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PLoS One. 2015 Jul 8;10(7):e0130912. doi: 10.1371/journal.pone.0130912. eCollection 2015.

Genomics and Machine Learning for Taxonomy Consensus: The Mycobacterium tuberculosis Complex Paradigm.

Author information

1
LIRMM UM CNRS, UMR 5506, 860 rue de St Priest, 34095 Montpellier cedex 5, France.
2
Institute for Integrative Biology of the Cell (I2BC), CEA, CNRS, Université Paris-Sud, rue Gregor Mendel, Bât 400, 91405 Orsay cedex, France.
3
Pakistan Institute for Engineering and Applied Sciences (PIEAS), Lehtrar Road, Nilore, Islamabad, Pakistan; Health Biotechnology Division, National Institute for Biotechnology and Genetic Engineering (NIBGE), P.O. Box # 577, Jhang Road, Faisalabad, Pakistan.
4
Health Biotechnology Division, National Institute for Biotechnology and Genetic Engineering (NIBGE), P.O. Box # 577, Jhang Road, Faisalabad, Pakistan.
5
National Institute for Public Health and the Environment, P.O. Box 1, 3720 BA Bilthoven, The Netherlands.
6
National Institute for Public Health and the Environment, P.O. Box 1, 3720 BA Bilthoven, The Netherlands; Department of Pulmonary Diseases and Department of Microbiology, Radbout University Nijmegen Medical Centre, University Lung Centre Dekkerswald, P.O. Box 9101, 6500 HB Nijmegen, The Netherlands.

Abstract

Infra-species taxonomy is a prerequisite to compare features such as virulence in different pathogen lineages. Mycobacterium tuberculosis complex taxonomy has rapidly evolved in the last 20 years through intensive clinical isolation, advances in sequencing and in the description of fast-evolving loci (CRISPR and MIRU-VNTR). On-line tools to describe new isolates have been set up based on known diversity either on CRISPRs (also known as spoligotypes) or on MIRU-VNTR profiles. The underlying taxonomies are largely concordant but use different names and offer different depths. The objectives of this study were 1) to explicit the consensus that exists between the alternative taxonomies, and 2) to provide an on-line tool to ease classification of new isolates. Genotyping (24-VNTR, 43-spacers spoligotypes, IS6110-RFLP) was undertaken for 3,454 clinical isolates from the Netherlands (2004-2008). The resulting database was enlarged with African isolates to include most human tuberculosis diversity. Assignations were obtained using TB-Lineage, MIRU-VNTRPlus, SITVITWEB and an algorithm from Borile et al. By identifying the recurrent concordances between the alternative taxonomies, we proposed a consensus including 22 sublineages. Original and consensus assignations of the all isolates from the database were subsequently implemented into an ensemble learning approach based on Machine Learning tool Weka to derive a classification scheme. All assignations were reproduced with very good sensibilities and specificities. When applied to independent datasets, it was able to suggest new sublineages such as pseudo-Beijing. This Lineage Prediction tool, efficient on 15-MIRU, 24-VNTR and spoligotype data is available on the web interface "TBminer." Another section of this website helps summarizing key molecular epidemiological data, easing tuberculosis surveillance. Altogether, we successfully used Machine Learning on a large dataset to set up and make available the first consensual taxonomy for human Mycobacterium tuberculosis complex. Additional developments using SNPs will help stabilizing it.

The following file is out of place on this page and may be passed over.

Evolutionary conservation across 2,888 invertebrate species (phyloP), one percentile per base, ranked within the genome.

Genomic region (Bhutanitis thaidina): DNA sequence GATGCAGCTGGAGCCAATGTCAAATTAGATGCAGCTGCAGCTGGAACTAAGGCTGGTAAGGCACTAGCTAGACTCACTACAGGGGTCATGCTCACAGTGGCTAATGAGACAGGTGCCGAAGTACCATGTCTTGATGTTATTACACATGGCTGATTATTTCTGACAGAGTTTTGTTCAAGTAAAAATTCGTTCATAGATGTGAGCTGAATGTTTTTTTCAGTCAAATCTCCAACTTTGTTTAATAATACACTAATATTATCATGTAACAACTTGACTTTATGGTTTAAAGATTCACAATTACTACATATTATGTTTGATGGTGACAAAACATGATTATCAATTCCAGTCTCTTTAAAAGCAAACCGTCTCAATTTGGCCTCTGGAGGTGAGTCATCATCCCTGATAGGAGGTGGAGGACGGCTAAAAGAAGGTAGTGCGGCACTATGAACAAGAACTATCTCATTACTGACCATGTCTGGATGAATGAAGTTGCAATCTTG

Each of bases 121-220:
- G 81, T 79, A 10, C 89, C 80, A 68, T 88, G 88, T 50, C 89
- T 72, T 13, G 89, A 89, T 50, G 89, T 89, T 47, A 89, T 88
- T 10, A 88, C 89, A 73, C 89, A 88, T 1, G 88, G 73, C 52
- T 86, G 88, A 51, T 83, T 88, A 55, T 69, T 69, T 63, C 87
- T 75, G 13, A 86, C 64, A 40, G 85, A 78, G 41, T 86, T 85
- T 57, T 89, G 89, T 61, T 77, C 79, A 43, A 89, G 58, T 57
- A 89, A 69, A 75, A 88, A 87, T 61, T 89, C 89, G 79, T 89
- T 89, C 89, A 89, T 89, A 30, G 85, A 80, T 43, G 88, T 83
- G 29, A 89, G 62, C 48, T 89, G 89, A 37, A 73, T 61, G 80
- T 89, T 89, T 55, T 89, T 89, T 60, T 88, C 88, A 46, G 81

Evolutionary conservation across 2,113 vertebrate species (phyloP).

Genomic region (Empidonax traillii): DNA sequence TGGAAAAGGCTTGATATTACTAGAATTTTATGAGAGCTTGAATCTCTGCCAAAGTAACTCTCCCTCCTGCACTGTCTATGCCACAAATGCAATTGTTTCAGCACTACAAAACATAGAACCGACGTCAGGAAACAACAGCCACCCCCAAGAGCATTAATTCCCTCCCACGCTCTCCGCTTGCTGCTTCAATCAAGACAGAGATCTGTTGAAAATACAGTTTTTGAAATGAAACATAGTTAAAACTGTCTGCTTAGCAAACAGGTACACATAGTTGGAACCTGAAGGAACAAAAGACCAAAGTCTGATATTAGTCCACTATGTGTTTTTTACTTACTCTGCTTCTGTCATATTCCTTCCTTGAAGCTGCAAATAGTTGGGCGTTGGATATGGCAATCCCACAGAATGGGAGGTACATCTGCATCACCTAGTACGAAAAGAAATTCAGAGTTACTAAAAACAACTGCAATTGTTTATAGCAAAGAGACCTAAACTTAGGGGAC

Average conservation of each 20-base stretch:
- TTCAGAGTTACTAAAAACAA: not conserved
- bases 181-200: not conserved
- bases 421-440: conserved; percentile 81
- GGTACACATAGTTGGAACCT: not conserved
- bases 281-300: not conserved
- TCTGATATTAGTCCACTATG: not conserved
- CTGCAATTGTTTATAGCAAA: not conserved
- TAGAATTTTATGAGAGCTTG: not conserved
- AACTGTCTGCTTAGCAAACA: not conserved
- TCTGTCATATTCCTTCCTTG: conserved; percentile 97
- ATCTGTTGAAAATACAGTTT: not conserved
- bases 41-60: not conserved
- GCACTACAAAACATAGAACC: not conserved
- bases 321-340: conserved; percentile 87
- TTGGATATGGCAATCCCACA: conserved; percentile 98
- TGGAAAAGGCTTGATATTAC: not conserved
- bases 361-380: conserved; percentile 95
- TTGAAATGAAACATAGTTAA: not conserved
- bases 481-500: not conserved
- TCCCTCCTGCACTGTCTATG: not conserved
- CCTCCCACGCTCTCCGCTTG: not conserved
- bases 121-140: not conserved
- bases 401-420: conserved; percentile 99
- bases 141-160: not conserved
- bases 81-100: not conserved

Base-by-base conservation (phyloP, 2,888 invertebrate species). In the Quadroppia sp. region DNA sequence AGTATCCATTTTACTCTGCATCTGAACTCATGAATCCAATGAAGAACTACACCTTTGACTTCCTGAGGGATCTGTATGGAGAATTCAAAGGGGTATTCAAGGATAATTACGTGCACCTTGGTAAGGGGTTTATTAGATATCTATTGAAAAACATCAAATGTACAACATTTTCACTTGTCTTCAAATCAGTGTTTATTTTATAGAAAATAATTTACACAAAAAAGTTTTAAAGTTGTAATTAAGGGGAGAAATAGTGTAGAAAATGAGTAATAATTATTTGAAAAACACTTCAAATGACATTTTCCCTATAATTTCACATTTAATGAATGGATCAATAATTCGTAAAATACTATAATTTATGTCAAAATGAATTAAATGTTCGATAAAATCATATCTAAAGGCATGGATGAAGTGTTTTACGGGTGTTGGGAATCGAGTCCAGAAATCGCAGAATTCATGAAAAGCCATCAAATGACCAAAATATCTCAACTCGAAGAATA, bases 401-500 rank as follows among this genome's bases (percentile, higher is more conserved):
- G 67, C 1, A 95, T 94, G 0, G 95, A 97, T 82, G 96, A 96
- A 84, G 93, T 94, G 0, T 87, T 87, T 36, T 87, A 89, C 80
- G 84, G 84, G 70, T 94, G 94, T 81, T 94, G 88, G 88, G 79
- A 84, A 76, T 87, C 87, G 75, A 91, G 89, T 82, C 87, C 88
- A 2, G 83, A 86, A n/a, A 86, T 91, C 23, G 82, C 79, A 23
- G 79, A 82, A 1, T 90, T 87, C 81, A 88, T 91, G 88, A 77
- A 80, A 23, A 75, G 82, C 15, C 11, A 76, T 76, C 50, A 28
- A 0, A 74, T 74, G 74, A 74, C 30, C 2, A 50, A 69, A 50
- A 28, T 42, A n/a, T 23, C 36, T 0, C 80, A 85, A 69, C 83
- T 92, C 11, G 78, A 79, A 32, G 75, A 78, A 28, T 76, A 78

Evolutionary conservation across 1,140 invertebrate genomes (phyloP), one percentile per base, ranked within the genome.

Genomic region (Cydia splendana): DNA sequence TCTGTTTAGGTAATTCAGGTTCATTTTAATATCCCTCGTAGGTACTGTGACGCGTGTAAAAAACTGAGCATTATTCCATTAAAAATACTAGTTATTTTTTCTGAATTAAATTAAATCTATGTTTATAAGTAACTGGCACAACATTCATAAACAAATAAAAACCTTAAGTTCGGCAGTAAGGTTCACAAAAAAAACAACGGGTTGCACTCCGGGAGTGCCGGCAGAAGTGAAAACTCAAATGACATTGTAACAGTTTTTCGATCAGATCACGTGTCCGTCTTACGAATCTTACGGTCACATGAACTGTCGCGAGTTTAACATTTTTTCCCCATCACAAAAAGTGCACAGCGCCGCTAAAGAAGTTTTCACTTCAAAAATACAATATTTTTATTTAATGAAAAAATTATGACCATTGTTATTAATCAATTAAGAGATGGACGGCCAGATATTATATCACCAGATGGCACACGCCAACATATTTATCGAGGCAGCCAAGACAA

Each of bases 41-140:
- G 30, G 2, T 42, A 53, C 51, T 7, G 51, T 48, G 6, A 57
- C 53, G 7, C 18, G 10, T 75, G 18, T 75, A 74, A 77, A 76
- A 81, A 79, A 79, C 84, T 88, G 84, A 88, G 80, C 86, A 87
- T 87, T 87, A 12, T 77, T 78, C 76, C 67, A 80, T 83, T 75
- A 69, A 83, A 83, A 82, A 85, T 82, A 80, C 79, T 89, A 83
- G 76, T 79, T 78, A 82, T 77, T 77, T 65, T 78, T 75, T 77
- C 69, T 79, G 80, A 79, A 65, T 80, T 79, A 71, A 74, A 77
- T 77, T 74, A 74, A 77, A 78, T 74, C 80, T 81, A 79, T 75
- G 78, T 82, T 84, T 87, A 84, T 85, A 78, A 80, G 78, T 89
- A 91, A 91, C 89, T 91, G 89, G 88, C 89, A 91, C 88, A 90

PMID:
26154264
PMCID:
PMC4496040
DOI:
10.1371/journal.pone.0130912
[Indexed for MEDLINE]
Free PMC Article

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